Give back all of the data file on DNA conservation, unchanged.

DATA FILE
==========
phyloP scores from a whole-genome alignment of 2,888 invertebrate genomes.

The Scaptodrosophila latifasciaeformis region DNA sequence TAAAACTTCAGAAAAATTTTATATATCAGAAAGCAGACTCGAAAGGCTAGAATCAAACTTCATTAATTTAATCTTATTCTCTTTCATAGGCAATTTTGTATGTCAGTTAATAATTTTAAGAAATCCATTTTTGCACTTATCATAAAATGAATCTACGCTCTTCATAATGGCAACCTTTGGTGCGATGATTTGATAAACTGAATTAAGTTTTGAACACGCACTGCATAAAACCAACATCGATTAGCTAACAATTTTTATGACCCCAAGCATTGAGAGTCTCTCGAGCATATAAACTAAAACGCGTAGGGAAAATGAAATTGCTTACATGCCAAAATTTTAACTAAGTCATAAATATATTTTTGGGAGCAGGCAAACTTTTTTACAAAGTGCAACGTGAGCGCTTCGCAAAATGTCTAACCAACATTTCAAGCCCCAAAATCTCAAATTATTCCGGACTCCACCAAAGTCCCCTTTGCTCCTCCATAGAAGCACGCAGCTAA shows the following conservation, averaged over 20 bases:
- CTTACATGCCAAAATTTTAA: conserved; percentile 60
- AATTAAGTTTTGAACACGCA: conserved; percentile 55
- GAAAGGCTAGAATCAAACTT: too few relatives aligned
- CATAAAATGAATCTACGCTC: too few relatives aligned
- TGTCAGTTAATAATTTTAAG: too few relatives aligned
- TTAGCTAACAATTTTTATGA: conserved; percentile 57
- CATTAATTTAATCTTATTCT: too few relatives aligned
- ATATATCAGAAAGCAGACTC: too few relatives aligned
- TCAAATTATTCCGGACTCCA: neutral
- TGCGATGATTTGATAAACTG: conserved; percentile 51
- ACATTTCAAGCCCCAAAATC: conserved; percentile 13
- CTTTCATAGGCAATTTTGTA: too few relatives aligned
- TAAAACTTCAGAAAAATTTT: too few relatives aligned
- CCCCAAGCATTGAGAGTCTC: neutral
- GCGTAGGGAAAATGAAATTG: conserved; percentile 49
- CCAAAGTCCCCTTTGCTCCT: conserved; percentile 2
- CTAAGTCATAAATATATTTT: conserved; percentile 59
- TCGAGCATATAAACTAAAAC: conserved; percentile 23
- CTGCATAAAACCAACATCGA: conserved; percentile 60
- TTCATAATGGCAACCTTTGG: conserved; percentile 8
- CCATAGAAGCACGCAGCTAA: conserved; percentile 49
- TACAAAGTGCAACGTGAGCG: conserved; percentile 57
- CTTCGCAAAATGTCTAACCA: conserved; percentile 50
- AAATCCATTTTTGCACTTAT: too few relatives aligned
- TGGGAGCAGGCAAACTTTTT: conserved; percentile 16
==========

phyloP scores from a whole-genome alignment of 2,888 invertebrate genomes.

The Scaptodrosophila latifasciaeformis region DNA sequence TAAAACTTCAGAAAAATTTTATATATCAGAAAGCAGACTCGAAAGGCTAGAATCAAACTTCATTAATTTAATCTTATTCTCTTTCATAGGCAATTTTGTATGTCAGTTAATAATTTTAAGAAATCCATTTTTGCACTTATCATAAAATGAATCTACGCTCTTCATAATGGCAACCTTTGGTGCGATGATTTGATAAACTGAATTAAGTTTTGAACACGCACTGCATAAAACCAACATCGATTAGCTAACAATTTTTATGACCCCAAGCATTGAGAGTCTCTCGAGCATATAAACTAAAACGCGTAGGGAAAATGAAATTGCTTACATGCCAAAATTTTAACTAAGTCATAAATATATTTTTGGGAGCAGGCAAACTTTTTTACAAAGTGCAACGTGAGCGCTTCGCAAAATGTCTAACCAACATTTCAAGCCCCAAAATCTCAAATTATTCCGGACTCCACCAAAGTCCCCTTTGCTCCTCCATAGAAGCACGCAGCTAA shows the following conservation, averaged over 20 bases:
- CTTACATGCCAAAATTTTAA: conserved; percentile 60
- AATTAAGTTTTGAACACGCA: conserved; percentile 55
- GAAAGGCTAGAATCAAACTT: too few relatives aligned
- CATAAAATGAATCTACGCTC: too few relatives aligned
- TGTCAGTTAATAATTTTAAG: too few relatives aligned
- TTAGCTAACAATTTTTATGA: conserved; percentile 57
- CATTAATTTAATCTTATTCT: too few relatives aligned
- ATATATCAGAAAGCAGACTC: too few relatives aligned
- TCAAATTATTCCGGACTCCA: neutral
- TGCGATGATTTGATAAACTG: conserved; percentile 51
- ACATTTCAAGCCCCAAAATC: conserved; percentile 13
- CTTTCATAGGCAATTTTGTA: too few relatives aligned
- TAAAACTTCAGAAAAATTTT: too few relatives aligned
- CCCCAAGCATTGAGAGTCTC: neutral
- GCGTAGGGAAAATGAAATTG: conserved; percentile 49
- CCAAAGTCCCCTTTGCTCCT: conserved; percentile 2
- CTAAGTCATAAATATATTTT: conserved; percentile 59
- TCGAGCATATAAACTAAAAC: conserved; percentile 23
- CTGCATAAAACCAACATCGA: conserved; percentile 60
- TTCATAATGGCAACCTTTGG: conserved; percentile 8
- CCATAGAAGCACGCAGCTAA: conserved; percentile 49
- TACAAAGTGCAACGTGAGCG: conserved; percentile 57
- CTTCGCAAAATGTCTAACCA: conserved; percentile 50
- AAATCCATTTTTGCACTTAT: too few relatives aligned
- TGGGAGCAGGCAAACTTTTT: conserved; percentile 16